“It just looks fantastic. My eyes about came out of my head,” said City Manager Larry Klein, discussing the transformation from the old city building to a new hotel. “What this project does for downtown Covington and midtown – what it’s going to do for the small local businesses around here is going to be out of this world.”
Already, nearby Rima D’s and Covington Chili have extended their dinner and weekend hours, Braxton Brewing Company is an overnight success a block away, and soon more than 100 new apartments will be constructed a stone’s throw from the hotel.
Trey Grayson, president of the Northern Kentucky Chamber of Commerce, said he had to call his wife, Nancy, while he was inside the hotel, so that he could show it to her on video. He was that blown away by it. “The courtyard, when that place gets going, it’s going to be really cool,” Grayson said. “The light coming in, the vibe, the food, they’ve got Carabello Coffee.”
Chuck Scheper, who spent 13 months as mayor and helped facilitate the hotel deal, celebrated the day, too.
“It’s exceeded my expectations. I knew it would be great based on Guy and his persistence,” Scheper said. “It really blew me away. I think this is going to be the new gathering spot, the new hub for the city.”
City Commissioner Steve Frank said that the hotel project and the Mutual Building commercial and residential development across the street gave other business prospects the courage they needed to give Covington a chance. “This basically planted the seeds,” Frank said.
“It’s a huge day for the community,” said van Rooyen, who also co-developed the Mutual Building with Ashley Development. The hotel project is strongly complemented by the Madison Event Center, another Salyers Group enterprise, that is frequently booked by wedding parties. “We branded it intentionally Covington, the Hotel Covington and there are so many little details reflecting the story of this great city.
“It took my breath away on how it all came together.”
Van Rooyen’s sentiment was shared by everyone who celebrated Tuesday’s opening.
“First class, all the way,” said former city commissioner Jerry Stricker, who was chatting with current city commissioner Chuck Eilerman, who family operated another historic downtown Covington department store a block away from Coppin’s.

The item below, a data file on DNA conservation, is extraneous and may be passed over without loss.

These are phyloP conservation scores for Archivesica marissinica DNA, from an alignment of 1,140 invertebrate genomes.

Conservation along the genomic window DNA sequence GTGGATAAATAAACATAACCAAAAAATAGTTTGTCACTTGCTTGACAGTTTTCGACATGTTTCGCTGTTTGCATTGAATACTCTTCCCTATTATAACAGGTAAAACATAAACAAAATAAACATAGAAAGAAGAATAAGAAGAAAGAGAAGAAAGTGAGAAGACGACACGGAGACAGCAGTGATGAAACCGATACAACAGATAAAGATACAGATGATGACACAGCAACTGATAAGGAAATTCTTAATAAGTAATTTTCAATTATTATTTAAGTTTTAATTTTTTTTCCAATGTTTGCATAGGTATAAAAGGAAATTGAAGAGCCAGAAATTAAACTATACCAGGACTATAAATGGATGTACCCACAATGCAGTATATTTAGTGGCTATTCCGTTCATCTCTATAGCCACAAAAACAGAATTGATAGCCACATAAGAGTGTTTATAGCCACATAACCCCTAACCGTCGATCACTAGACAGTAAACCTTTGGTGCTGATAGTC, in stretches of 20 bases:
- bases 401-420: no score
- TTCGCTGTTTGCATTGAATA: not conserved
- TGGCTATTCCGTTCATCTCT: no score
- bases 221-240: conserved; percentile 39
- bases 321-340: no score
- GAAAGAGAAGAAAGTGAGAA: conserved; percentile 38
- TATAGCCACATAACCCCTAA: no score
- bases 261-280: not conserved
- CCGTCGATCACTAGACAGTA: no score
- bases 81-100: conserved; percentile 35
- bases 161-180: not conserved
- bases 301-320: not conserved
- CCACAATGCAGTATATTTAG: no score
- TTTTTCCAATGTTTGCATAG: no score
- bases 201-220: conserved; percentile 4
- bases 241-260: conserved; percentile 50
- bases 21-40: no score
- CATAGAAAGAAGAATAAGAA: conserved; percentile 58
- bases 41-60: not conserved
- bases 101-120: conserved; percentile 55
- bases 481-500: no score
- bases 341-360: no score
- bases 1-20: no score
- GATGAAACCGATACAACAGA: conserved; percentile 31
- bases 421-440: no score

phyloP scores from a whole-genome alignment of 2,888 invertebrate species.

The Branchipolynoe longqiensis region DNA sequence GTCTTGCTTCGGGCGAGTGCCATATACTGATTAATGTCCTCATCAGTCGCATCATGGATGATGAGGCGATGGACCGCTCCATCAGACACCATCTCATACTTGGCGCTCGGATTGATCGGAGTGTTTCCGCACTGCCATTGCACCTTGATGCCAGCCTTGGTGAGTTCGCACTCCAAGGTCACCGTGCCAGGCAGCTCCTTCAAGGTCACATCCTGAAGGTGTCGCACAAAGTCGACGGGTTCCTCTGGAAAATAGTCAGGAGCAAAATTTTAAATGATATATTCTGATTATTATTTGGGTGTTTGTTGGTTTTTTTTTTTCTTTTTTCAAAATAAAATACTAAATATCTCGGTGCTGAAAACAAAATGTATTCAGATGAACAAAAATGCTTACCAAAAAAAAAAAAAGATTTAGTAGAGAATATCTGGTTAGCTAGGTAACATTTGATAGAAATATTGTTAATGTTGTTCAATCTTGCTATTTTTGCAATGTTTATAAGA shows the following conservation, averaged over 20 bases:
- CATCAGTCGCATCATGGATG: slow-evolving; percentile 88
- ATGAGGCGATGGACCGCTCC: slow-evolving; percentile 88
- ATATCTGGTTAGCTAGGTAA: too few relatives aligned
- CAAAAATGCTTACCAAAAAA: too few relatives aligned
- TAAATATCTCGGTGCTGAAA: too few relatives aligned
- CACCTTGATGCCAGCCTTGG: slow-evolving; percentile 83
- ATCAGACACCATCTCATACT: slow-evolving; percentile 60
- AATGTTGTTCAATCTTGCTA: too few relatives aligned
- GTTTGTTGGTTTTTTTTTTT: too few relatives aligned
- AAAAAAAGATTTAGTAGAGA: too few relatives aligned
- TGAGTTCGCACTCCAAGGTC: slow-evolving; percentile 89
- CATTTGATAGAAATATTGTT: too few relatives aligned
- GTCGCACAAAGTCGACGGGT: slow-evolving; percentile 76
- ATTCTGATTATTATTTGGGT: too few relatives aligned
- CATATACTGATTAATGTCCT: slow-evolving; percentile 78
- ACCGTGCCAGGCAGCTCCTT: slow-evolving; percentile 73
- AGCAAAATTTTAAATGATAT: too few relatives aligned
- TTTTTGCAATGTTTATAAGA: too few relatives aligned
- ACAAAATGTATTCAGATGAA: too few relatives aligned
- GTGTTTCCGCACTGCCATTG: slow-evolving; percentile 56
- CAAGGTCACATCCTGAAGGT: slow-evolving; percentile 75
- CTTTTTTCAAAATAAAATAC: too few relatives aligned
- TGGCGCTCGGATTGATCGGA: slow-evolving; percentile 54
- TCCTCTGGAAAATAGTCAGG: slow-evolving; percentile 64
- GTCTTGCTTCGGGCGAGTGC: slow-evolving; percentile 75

“What they’ve done here is really world-class,” Eilerman said. “It means we’re really on the rebound in a significant way.”
Covington philanthropist Oakley Farris was enjoying the complimentary menu with his wife, Eva, as the band continued to play. “This is one of the best things that has ever happened to the City of Covington,” Farris said. “The young man who put this all together is a genius. He’s a fantastic guy.”
Eric Summe, CEO of meetNKY, the Northern Kentucky Convention and Visitors Bureau was checking out the new rooms and welcomed the first full service hotel in the region since the Marriott at RiverCenter opened in 1999. “It’s awesome,” he said. “It’s absolutely beautiful.”
Before the ribbon was cut to open the new hotel, general manager Jack Olshan, whose experience includes stints at luxury and famous properties across the country (most recently, a five-star resort in Texas), led the crowd in a toast. This is different he said.
“What this gives us is the ability to do is be truly unique, really find everything amazing that this local area has to offer and bring it into one building,” Olshan said. He noted the pillows made in Mason, Oh., towels made in Cincinnati, soaps from Memphis, Tenn., and Covington’s Fabulous Furs. “We’re just thrilled to bring all of these amazing things that this area has to offer into one building and give people the chance to experience them all at the same time.”
A eye-catching structure in the lobby is the outline of the United States – which looks like the Stewart Irons Works finishes throughout – and features wooden cutouts of Ohio and Kentucky (by Covington-based Grainwell) and a moving phrase: “If these United States are to be considered a body then Ohio would be its heart and Kentucky its soul.”
Over the years, as the hotel project progressed, van Rooyen often expressed his desire to capitalize on the fortune of Covington’s geographic location, where north meets south. In the Hotel Covington’s lobby on Tuesday, north met south, and the City of Covington met the project that will define its message for what many hope are years to come.
Story & photos by Michael Monks, editor & publisher